Kavli Affiliate: Timothy A. Ryan, Timothy Brown
| Authors: Jonathan S Marvin, Alexandros C Kokotos, Mukesh Kumar, Camila Pulido, Ariana N Tkachuk, Jocelyn Shuxin Yao, Timothy A Brown and Timothy A Ryan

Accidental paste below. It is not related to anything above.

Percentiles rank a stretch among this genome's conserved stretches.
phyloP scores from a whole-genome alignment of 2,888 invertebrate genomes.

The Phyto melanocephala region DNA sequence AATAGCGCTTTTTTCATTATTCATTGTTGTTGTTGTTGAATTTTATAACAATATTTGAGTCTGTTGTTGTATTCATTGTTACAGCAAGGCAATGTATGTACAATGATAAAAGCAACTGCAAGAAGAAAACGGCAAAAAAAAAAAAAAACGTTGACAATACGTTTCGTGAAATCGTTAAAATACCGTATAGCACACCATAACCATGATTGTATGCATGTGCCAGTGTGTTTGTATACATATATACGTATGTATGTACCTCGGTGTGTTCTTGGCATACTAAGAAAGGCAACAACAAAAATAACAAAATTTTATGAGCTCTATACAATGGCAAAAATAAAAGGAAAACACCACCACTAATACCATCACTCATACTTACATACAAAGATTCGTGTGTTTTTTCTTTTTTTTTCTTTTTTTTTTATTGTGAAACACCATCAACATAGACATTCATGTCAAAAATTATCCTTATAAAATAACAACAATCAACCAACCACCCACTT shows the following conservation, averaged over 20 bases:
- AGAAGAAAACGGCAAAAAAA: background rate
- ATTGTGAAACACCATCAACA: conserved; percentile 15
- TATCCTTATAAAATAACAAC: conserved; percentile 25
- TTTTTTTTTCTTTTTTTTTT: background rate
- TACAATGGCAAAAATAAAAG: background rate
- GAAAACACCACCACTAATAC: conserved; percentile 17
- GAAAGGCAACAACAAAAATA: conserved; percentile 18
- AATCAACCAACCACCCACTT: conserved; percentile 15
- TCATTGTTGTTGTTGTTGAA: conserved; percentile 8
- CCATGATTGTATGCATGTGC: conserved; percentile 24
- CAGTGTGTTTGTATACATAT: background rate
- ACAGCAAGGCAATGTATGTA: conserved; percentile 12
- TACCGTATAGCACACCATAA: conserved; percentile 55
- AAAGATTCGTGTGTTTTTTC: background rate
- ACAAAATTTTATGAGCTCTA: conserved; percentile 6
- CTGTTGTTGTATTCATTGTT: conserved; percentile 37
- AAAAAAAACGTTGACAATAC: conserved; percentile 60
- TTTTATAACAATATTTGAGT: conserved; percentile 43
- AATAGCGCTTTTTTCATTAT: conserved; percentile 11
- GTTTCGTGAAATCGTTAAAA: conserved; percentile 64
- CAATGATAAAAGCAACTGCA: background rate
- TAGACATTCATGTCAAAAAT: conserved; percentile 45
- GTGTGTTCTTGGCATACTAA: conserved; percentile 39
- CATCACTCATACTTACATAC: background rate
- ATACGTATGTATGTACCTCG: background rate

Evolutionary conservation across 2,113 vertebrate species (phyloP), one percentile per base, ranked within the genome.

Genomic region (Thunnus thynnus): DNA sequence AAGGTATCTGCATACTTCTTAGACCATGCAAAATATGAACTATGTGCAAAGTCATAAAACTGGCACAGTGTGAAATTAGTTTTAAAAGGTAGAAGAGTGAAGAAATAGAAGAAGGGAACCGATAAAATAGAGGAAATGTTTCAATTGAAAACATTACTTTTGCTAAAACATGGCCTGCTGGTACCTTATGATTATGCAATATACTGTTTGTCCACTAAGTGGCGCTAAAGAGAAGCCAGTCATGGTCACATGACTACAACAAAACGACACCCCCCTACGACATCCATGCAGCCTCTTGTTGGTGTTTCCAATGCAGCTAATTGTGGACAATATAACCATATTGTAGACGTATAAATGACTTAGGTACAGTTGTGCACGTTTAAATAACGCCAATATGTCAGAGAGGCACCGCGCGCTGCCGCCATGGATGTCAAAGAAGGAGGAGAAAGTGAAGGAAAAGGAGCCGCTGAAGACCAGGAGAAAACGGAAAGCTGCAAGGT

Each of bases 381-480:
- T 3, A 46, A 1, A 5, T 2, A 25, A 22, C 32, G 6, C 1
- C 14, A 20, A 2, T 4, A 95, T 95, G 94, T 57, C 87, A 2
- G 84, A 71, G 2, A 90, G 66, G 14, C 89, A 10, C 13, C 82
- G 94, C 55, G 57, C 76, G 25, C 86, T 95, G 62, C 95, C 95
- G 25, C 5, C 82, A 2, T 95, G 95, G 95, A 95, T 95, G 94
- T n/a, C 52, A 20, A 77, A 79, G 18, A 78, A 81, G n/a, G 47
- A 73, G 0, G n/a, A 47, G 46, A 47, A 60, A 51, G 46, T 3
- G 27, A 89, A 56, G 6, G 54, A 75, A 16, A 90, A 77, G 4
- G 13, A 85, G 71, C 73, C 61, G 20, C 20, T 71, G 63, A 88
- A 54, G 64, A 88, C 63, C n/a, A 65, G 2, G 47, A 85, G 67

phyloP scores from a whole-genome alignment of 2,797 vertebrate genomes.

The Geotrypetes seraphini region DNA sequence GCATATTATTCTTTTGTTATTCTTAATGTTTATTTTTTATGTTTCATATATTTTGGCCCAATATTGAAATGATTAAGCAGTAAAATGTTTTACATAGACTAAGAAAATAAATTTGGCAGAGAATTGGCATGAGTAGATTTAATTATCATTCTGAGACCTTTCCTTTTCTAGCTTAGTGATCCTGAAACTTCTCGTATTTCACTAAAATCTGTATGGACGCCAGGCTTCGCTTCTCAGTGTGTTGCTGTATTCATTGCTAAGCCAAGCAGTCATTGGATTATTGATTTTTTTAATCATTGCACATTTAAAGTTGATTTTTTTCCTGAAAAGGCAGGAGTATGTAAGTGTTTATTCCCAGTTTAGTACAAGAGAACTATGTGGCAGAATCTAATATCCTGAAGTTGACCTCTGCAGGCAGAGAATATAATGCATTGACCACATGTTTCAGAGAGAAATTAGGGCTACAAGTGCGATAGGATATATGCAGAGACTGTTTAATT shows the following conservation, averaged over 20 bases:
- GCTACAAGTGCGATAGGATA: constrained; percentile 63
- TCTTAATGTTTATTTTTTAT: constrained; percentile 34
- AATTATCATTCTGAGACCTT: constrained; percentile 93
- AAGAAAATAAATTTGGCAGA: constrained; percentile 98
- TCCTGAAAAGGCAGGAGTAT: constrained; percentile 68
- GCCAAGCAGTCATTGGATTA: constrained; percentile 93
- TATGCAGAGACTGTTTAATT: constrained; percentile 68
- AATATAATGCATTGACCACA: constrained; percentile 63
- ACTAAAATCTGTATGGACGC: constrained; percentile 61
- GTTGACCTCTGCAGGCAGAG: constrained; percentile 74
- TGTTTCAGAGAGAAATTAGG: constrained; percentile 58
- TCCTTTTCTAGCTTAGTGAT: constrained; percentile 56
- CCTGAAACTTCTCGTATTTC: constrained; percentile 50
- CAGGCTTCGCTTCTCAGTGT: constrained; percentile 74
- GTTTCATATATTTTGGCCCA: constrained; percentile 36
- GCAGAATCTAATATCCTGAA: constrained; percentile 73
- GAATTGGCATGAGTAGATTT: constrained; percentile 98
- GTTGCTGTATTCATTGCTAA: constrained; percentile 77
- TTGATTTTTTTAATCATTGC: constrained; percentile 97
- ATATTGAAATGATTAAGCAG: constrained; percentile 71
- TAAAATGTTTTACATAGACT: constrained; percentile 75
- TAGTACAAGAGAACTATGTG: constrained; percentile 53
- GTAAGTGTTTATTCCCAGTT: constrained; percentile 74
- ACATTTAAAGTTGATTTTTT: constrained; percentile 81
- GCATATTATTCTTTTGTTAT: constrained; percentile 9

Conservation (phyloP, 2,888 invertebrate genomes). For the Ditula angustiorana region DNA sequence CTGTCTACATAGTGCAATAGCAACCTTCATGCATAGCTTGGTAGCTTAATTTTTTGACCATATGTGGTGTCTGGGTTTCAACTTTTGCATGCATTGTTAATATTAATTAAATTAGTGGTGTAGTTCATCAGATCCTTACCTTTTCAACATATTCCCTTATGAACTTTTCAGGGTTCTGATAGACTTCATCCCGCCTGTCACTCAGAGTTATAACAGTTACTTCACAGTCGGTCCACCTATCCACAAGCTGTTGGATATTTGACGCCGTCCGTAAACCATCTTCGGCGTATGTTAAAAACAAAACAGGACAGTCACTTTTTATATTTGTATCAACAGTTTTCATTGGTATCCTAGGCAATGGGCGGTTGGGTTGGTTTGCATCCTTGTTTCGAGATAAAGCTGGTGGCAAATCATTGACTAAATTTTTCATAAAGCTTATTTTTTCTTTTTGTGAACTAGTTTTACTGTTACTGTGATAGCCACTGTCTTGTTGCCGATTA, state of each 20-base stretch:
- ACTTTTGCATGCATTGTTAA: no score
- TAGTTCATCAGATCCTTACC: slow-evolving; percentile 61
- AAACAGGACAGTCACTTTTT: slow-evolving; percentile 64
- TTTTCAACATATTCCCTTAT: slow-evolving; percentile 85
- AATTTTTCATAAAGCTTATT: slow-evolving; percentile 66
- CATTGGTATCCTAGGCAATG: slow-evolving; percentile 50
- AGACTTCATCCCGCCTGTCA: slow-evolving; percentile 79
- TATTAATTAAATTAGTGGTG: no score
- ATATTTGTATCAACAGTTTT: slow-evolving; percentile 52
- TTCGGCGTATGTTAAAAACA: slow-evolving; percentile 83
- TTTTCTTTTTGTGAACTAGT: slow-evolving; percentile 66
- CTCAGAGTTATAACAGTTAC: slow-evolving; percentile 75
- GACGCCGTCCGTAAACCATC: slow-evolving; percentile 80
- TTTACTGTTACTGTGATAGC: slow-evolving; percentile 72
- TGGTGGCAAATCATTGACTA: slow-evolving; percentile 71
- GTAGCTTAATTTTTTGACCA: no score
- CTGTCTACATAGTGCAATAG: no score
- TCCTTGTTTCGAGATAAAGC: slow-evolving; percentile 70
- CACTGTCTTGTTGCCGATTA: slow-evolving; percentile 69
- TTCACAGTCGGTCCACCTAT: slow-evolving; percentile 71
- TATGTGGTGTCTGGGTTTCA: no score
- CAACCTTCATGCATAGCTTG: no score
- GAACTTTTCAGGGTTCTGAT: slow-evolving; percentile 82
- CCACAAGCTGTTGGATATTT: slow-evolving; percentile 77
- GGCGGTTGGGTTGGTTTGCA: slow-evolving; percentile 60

We developed a significantly improved genetically encoded quantitative adenosine triphosphate (ATP) sensor to provide real-time dynamics of ATP levels in subcellular compartments. iATPSnFR2 is a variant of iATPSnFR1, a previously developed sensor that has circularly permuted super-folder GFP inserted between the ATP-binding helices of the ε-subunit of a bacterial F0-F1 ATPase. Optimizing the linkers joining the two domains resulted in a ∼ 5-6 fold improvement in the dynamic range compared to the previous generation sensor, with excellent discrimination against other analytes and affinity variants varying from 4 μM to 500 μM. A chimeric version of this sensor fused to either the HaloTag protein or a suitably spectrally separated fluorescent protein, provides a ratiometric readout allowing comparisons of ATP across cellular regions. Subcellular targeting of the sensor to nerve terminals reveals previously uncharacterized single synapse metabolic signatures, while targeting to the mitochondrial matrix allowed direct quantitative probing of oxidative phosphorylation dynamics. Significance Statement Adenosine triphosphate (ATP) is a key metabolite necessary for cellular life. Here we develop a next-generation genetically encoded ratiometric fluorescent ATP sensor that allows subcellular tracking of ATP levels in living cells. The large dynamic range makes it possible to follow the dynamics of this metabolite across cells and subcellular regions under different metabolic stressors. We expect that iATPSnFR2 will provide researchers with exciting new opportunities to study ATP dynamics with temporal and spatial resolution that has, until now, been unavailable.